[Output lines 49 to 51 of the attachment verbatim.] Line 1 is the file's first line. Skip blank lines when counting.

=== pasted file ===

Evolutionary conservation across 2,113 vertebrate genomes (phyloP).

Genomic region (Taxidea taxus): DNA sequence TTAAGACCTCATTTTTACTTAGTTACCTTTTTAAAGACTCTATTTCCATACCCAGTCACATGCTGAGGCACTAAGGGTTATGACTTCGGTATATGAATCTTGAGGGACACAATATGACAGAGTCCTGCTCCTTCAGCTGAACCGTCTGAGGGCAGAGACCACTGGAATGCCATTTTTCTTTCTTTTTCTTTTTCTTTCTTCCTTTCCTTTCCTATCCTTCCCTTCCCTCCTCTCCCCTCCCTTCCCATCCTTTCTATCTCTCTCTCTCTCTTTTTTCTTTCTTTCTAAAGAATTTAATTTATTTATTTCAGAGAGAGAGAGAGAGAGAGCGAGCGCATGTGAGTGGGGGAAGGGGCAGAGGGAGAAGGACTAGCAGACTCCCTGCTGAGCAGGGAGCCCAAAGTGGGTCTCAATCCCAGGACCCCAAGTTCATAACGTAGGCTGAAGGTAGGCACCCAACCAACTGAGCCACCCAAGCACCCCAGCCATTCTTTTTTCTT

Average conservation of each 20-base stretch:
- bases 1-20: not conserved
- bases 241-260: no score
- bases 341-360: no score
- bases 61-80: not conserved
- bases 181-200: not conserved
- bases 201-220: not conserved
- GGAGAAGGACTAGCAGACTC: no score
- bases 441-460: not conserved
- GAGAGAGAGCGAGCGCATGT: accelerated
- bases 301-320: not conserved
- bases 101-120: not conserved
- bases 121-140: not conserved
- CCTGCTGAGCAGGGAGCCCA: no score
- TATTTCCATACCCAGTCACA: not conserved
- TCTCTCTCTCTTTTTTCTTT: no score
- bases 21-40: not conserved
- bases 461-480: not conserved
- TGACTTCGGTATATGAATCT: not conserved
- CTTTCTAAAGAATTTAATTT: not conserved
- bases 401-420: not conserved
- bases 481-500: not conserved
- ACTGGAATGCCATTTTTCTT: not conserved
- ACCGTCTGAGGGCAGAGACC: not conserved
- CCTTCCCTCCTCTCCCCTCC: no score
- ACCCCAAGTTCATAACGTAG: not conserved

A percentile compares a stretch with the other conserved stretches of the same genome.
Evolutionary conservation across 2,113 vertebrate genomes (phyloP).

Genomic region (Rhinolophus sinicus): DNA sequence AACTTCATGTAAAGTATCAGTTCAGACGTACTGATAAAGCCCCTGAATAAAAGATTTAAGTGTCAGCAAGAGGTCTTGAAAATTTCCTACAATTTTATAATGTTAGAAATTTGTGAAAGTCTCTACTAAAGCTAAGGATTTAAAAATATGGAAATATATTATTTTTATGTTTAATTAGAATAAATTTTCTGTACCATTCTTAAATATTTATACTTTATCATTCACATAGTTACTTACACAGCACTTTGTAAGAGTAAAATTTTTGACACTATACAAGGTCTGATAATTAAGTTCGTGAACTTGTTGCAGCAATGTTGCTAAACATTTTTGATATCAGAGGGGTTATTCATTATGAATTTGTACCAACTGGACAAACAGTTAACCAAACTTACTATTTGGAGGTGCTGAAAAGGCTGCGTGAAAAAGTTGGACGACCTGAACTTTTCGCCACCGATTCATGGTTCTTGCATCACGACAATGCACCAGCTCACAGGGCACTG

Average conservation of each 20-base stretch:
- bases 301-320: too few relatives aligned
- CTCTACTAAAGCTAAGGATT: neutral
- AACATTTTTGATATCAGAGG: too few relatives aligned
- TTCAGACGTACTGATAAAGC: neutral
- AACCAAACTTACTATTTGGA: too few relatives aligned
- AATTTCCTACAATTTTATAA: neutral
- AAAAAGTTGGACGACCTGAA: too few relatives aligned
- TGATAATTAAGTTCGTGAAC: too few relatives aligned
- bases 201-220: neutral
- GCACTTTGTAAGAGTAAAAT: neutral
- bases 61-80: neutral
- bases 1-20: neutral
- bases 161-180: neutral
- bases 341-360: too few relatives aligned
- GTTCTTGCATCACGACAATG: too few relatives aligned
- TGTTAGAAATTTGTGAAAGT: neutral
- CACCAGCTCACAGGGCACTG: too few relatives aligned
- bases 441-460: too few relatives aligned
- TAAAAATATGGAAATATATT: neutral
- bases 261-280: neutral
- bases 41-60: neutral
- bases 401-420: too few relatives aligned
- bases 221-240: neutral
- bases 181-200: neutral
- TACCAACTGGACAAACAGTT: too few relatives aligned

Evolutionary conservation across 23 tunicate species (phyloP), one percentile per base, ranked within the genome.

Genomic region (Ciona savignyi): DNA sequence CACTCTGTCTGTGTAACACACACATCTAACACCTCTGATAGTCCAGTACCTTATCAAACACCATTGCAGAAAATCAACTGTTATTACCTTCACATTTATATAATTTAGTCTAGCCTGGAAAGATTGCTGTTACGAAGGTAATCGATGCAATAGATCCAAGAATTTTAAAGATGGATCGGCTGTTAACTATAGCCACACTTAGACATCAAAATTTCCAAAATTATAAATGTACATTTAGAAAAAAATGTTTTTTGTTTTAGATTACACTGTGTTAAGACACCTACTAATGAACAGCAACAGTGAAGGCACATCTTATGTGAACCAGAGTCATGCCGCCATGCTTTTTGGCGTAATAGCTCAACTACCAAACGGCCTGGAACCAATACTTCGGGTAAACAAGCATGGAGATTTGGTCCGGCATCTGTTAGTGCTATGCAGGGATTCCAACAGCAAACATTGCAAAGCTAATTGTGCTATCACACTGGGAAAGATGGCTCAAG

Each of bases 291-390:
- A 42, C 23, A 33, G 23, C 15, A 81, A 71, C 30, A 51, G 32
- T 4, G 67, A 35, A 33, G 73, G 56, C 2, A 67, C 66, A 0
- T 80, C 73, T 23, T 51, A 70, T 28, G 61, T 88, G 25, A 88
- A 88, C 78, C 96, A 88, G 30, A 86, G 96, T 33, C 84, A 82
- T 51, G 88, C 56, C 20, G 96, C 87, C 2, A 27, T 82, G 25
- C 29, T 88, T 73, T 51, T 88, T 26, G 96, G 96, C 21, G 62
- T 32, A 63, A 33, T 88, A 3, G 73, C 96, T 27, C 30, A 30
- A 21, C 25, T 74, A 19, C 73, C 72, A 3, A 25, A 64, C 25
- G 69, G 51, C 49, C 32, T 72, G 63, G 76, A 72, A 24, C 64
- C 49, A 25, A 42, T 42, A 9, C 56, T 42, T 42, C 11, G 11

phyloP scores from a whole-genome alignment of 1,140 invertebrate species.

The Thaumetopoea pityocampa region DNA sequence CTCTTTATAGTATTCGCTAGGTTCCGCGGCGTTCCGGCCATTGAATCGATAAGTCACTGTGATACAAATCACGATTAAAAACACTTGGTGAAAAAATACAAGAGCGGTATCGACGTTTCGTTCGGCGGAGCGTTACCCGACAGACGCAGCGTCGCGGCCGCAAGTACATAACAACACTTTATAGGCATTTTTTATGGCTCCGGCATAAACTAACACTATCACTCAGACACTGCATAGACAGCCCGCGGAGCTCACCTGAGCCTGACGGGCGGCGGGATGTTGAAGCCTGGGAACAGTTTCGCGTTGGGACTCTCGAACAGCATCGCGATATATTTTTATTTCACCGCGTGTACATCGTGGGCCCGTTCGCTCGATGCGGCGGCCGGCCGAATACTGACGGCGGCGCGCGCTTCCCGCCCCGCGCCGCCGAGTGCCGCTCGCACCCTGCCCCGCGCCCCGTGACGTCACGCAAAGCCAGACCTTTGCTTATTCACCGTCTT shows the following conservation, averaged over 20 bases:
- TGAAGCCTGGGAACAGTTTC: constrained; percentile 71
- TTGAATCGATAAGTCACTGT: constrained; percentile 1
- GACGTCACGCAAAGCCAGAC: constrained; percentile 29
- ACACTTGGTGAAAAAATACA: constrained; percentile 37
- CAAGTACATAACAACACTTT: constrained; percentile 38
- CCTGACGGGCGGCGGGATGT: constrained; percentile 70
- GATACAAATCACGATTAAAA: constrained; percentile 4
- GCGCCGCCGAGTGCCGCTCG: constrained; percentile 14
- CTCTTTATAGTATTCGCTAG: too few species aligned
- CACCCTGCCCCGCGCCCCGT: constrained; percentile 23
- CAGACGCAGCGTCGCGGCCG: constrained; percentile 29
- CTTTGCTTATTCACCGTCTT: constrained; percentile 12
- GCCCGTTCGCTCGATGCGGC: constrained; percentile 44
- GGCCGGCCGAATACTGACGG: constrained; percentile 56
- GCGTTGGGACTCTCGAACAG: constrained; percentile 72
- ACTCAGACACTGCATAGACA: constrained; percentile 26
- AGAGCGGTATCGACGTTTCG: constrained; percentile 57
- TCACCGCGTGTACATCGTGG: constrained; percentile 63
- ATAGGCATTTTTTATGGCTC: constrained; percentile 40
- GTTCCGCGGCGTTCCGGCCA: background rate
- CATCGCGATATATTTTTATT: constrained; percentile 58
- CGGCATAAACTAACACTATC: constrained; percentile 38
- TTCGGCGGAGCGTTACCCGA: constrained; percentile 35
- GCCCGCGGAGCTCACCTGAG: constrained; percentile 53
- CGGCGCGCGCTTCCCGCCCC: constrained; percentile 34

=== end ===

- CACCAGCTCACAGGGCACTG: too few relatives aligned
- bases 441-460: too few relatives aligned
- TAAAAATATGGAAATATATT: neutral